Our challenge as Senators is now the same as our challenge as parents — sustaining this newfound level of engagement and interest. In today’s global economy, we want our kids to grow up as citizens of the world, equally concerned about injustices in Africa as they are in their own neighborhoods. We want to ensure that young people continue to feel empowered to speak out and make a difference, and we want them to know that their message about Kony and the LRA has been heard loudly and clearly.
There are moments in history, rare as they are, when millions of Americans galvanize around a crisis far from home and try to find a way to act.
This can be one of those once-in-a-generation moments.
From fighting in the border regions of Sudan to humanitarian crises and conflicts around the world, we will face many more global challenges in the years ahead. If America is to continue to be a moral force for good in the world, we will need the sustained engagement of citizens of all ages, as advocates and catalysts for change, just as they have been in response to “Kony 2012.”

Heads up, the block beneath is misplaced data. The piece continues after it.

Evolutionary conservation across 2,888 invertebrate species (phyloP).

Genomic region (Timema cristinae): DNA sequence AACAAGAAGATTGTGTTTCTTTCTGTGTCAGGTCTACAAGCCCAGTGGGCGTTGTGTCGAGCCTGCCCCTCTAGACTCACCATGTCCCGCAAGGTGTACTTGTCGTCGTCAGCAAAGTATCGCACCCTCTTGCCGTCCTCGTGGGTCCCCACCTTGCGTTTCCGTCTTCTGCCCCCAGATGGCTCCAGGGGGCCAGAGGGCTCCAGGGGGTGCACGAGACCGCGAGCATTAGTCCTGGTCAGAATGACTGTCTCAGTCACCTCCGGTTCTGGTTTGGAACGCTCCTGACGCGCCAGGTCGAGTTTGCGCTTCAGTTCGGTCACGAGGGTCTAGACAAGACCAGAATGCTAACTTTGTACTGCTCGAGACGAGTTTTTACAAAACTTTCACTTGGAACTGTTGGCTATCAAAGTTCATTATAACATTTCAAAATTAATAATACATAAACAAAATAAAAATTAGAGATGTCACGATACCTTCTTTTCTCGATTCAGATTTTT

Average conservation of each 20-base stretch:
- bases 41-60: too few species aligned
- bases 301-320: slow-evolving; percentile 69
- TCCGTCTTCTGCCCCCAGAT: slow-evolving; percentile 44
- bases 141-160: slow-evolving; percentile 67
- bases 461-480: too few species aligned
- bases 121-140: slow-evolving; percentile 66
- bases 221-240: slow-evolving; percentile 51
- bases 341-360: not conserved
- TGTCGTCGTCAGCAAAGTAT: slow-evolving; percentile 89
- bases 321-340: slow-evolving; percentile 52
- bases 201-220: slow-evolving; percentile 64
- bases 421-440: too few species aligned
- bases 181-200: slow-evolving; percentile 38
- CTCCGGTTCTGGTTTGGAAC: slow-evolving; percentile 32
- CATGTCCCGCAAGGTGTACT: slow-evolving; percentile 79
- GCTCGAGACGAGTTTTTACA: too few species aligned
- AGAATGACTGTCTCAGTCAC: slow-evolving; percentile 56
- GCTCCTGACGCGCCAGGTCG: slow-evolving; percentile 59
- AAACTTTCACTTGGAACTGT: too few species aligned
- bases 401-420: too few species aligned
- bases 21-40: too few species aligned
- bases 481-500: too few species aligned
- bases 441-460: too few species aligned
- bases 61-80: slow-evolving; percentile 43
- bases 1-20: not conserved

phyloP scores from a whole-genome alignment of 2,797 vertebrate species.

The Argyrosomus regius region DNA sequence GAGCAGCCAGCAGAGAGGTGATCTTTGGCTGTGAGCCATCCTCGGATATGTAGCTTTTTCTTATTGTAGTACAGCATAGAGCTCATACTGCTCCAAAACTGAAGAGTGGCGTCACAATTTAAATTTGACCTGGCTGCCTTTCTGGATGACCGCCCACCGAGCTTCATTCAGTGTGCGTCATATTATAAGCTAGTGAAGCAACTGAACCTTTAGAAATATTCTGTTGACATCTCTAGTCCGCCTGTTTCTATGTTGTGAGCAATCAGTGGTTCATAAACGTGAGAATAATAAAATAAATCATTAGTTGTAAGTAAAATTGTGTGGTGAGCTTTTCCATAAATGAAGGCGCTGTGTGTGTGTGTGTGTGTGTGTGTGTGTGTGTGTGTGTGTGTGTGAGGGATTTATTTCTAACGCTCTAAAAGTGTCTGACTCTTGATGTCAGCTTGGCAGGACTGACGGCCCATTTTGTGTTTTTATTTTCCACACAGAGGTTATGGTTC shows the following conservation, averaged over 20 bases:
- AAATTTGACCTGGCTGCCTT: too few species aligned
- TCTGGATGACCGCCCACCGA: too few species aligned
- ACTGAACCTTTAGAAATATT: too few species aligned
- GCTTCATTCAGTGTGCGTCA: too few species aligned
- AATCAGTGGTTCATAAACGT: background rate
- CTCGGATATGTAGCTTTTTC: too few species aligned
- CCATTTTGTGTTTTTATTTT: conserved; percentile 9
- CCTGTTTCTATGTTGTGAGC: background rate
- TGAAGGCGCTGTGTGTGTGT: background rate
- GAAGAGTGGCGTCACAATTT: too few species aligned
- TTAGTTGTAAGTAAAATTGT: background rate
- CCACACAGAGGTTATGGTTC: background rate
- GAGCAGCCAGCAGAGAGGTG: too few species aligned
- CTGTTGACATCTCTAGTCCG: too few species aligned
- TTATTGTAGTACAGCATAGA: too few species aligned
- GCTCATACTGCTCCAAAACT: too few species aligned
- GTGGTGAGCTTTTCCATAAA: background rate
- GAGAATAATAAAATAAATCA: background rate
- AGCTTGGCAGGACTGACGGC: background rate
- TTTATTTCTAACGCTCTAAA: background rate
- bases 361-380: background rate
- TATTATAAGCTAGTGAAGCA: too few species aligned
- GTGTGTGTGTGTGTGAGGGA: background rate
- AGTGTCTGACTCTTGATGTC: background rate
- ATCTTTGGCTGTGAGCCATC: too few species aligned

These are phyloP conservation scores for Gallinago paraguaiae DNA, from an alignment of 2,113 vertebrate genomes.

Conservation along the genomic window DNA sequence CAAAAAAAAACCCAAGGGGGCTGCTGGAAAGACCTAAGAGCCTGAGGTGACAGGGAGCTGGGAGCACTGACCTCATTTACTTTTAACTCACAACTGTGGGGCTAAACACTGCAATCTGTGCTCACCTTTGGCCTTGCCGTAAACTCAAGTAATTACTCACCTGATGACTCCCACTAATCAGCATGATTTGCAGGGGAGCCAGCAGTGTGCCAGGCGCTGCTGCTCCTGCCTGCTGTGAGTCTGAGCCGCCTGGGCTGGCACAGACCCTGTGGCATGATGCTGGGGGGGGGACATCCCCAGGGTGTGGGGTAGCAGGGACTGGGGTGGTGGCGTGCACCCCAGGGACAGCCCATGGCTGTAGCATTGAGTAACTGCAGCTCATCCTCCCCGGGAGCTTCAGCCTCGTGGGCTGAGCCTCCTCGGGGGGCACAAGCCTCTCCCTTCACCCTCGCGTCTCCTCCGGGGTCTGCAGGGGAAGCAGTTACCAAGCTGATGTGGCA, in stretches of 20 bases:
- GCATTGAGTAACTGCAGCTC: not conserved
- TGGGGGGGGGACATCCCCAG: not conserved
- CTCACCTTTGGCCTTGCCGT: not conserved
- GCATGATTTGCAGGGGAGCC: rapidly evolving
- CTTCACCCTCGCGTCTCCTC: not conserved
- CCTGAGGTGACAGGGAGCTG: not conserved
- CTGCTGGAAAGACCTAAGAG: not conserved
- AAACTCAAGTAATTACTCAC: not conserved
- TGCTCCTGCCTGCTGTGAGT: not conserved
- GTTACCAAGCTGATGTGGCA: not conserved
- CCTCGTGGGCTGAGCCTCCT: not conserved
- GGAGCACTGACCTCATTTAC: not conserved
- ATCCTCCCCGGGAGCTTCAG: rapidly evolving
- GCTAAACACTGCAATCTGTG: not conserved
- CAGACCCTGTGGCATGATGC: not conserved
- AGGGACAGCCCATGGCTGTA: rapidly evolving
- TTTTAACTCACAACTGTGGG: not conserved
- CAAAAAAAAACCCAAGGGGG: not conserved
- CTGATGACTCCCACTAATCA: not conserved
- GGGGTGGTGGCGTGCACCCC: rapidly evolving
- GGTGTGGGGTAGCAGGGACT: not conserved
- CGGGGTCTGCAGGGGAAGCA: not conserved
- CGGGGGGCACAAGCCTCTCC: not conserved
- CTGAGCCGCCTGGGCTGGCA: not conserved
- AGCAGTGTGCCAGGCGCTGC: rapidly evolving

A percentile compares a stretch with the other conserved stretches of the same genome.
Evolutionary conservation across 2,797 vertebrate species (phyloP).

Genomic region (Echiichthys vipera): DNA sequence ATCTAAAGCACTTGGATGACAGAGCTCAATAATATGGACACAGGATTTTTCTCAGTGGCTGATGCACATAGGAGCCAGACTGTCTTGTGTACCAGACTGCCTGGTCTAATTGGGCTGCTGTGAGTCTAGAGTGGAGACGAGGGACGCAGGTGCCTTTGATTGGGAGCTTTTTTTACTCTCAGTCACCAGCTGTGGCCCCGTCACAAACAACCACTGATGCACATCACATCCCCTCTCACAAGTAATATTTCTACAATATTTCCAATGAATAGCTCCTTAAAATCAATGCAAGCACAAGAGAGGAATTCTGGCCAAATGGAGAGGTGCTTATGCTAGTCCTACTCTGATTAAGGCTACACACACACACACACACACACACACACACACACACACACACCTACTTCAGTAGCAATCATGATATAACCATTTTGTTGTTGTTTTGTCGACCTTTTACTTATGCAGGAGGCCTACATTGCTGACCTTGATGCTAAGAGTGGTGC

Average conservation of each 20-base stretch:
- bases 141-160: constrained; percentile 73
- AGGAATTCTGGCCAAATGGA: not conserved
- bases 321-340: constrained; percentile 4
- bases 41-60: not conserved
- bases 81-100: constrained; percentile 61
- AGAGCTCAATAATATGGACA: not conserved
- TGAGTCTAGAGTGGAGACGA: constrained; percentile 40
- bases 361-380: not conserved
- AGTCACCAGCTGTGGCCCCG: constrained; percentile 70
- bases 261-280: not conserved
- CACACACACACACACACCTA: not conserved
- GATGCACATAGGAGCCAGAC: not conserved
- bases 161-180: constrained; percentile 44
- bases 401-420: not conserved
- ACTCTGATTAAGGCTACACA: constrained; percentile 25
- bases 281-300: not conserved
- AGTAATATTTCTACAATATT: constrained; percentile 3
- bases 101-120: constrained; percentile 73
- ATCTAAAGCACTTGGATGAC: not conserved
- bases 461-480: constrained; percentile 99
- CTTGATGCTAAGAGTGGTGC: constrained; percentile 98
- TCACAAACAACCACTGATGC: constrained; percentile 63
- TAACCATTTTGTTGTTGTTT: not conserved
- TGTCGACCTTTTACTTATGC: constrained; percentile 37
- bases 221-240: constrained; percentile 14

Sen. Chris Coons (D-Del.) is chairman of the Foreign Relations Subcommittee on African Affairs. Sen. Mary Landrieu (D-La.) is chairwoman of the Appropriations Subcommittee on Homeland Security and a member of the Subcommittee on State and Foreign Operations.
Former Sen. Scott Brown, R-Mass., candidate for U.S. Senate in New Hampshire, holds his hand over his heart during the singing of the national anthem as he waits to take the stage for his town hall campaign rally with Sen. John McCain at the Pinkerton Academy in Derry, N.H., on Monday, Aug. 18, 2014.